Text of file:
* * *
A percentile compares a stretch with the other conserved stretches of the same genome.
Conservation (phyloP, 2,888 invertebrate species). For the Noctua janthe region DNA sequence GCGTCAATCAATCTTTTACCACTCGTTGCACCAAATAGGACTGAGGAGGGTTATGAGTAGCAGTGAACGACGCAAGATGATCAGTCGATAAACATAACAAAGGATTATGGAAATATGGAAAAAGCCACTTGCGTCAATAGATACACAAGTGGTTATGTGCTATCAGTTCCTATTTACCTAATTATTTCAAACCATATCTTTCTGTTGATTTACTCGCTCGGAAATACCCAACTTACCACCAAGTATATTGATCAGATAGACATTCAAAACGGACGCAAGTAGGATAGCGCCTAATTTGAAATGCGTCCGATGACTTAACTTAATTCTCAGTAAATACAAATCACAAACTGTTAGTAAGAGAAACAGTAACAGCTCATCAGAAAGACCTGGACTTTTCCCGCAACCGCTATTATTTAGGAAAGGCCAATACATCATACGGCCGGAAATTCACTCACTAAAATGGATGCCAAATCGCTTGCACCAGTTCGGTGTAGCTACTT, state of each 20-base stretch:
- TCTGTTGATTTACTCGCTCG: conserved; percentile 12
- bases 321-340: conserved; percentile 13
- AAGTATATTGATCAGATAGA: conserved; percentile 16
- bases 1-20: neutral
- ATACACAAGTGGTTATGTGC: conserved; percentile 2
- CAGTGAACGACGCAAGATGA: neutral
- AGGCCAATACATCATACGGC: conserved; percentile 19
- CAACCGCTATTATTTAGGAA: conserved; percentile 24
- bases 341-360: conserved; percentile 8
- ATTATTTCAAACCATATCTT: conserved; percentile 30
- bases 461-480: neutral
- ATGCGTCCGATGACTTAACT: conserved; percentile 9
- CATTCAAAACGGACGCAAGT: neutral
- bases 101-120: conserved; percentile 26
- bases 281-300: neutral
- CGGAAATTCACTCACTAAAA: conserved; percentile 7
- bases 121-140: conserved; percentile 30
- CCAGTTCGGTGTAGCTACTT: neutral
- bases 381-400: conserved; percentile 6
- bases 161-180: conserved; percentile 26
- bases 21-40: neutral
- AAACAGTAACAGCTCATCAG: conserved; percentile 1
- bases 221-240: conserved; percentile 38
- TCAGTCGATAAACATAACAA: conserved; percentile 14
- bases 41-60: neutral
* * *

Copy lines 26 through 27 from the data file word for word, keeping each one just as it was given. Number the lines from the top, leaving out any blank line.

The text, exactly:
- TCAGTCGATAAACATAACAA: conserved; percentile 14
- bases 41-60: neutral